Round 8: Fast and Furious

Posted in Event Coverage on August 30, 2012

By Nate Price

A longtime member of the Pro Tour and Grand Prix coverage staff, Nate Price now works making beautiful words for all of you lovely people as the community manager for organized play. When not covering events, he lords over the @MagicProTour Twitter account, ruling with an iron fist.

This round featured a rematch from yesterday's Modern rounds, where Shouta Yasooka defeated Shuuhei Nakamura under the lights and cameras. Arguably the best Constructed Magic player of all time, Yasooka's one weakness in his game has been Limited. Recently, however, he started to shake that tarnish off his reputation with a Top 8 performance at Grand Prix Boston-Worcester, a Magic2013 Limited event.

Shuuhei Nakamura and Shouta Yasooka go head-to-head in their second match against each other at the Players Chamionship.

Despite this recent excellent performance, the ball seemed to be in Nakamura's court for this second meeting between Japanese juggernauts.

Game 1

Yasooka won the die roll and chose to play first. He led with a Goblin Arsonist on the first turn, completing the Naya-tron by turn 3, but adding no new creatures. Nakamura added a Scroll Thief to his board, but Yasooka nullified it with Pacifism. Unsurprisingly, when Yasooka added a War Priest of Thune to his side on the following turn, he declined to blow up an enchantment.

Admittedly, as much as I love watching Yasooka and Nakamura play Magic, I hate covering them. They play so blindingly fast that it's nearly impossible to keep up. The game was less than a minute old and they were already entering the mid game. Neither player took more than ten seconds per turn. After scrawling shorthand notes to follow the pace of play, I was finally given a break to catch up. Nakamura had built his board by adding a Griffin Protector and a Faerie Invaders to the battlefied, and he stopped Yasooka's attempt at a Garruk's Packleader with an Essence Scatter. Yasooka managed to force through some damage and kill the untapped Invaders with a Predatory Rampage. Nakamura rebuilt with an Aven Squire and a Master of the Pearl Trident, but they wouldn't last long.

Nakamura anxiously awaits his opponent's next action. Approximate wait time: two seconds.

Yasooka sent his team, and Nakamura blocked the Arsonist with his Master of the Pearl Trident, killing the Goblin but losing the Merfolk to its triggered ability. After combat, he used a Prey Upon to kill the Squire. Yasooka was behind in life and on creatures, but he was making a good show of staying alive. After this flurry of activity, however, Yasooka was gassed. He didn't have anything at all to add to his side of the board over the next few turns, as Nakamura added a Watercourser and Faerie Invaders, swinging unopposed.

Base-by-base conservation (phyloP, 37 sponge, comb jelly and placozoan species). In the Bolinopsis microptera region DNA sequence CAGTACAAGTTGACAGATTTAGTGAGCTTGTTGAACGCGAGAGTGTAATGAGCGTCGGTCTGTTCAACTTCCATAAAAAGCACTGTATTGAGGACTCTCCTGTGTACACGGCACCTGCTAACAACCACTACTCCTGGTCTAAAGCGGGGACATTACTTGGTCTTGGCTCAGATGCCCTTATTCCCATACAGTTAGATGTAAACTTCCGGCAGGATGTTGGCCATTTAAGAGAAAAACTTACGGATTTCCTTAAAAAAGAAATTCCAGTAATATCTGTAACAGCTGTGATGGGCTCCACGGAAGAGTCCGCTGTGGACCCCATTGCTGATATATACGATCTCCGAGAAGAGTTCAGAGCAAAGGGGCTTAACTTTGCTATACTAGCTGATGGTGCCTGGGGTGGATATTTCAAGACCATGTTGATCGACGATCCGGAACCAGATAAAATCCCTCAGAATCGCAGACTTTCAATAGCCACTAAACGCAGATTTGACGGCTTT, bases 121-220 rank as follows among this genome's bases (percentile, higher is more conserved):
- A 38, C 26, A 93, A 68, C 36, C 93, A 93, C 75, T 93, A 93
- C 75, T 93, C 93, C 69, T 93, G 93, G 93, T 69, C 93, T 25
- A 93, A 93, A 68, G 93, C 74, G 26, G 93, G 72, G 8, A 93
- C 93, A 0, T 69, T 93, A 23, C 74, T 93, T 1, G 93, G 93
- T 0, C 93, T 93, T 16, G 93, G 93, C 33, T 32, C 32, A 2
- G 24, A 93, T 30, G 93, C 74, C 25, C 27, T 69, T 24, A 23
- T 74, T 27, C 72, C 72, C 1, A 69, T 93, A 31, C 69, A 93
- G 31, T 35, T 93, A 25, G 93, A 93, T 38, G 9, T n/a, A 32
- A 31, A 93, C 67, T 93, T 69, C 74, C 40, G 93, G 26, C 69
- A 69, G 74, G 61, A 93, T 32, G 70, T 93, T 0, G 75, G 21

On the final turn, Yasooka drew his card and then slammed his hand face-up on the table with a frustrated grin, revealing a boatload of lands.

Nakamura 1, Yasooka 0

Game 2

Nakamura had to mulligan his opening hand in the second game, and by turn four, he was regretting it. Yasooka didn't have the quickest start, opening with a Quirion Dryad on turn three and following it with a Prized Elephant. Nakamura, however had not made more than a single Island, being forced to discard before he could add a second permanent to the board. The players were ready to go to game 3, and it wasn't even ten minutes into the round...

Nakamura 1, Yasooka 1

Game 3

Nakamura was the one on offense in this final game. He started with a Watercourser and Arctic Aven, though his Aven didn't have a Plains in play to enhance it. Yasooka found a wonderful way to offset the damage Nakamura was dealing with a Healer of the Pride, but he couldn't really block. When Nakamura tried to attack, Yasooka used Chandra's Fury to try and kill the Aven, but Nakamura saved it with an Unsummon.

Yasooka started adding more creatures to his board, including a Torch Fiend and a Garruk's Packleader. When Nakamura replayed his Aven, Yasooka shot it down with a Prey Upon. The game was moving in opposite directions, with Yasooka's life total climbing as Nakamura's fell, and Yasooka's board filling as Nakamura's emptied. The death knell came when Yasooka used Volcanic geyser to reduce Nakamura to an unimpressive Crusader of Odric and attacked him down to 8.

Yasooka lets loose with a flurry of cards.

Nakamura tried slow Yasooka down by flashing in a Faerie Invaders to block, but Yasooka's attack dropped him to 2. Safe Passage bought him one more turn, but when his Rummaging Goblin picked up a Kitesail on the following turn, it was just enough to finish Nakamura off.

Nakamura 1, Yasooka 2

Shota Yasooka

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Shuuhei Nakamura

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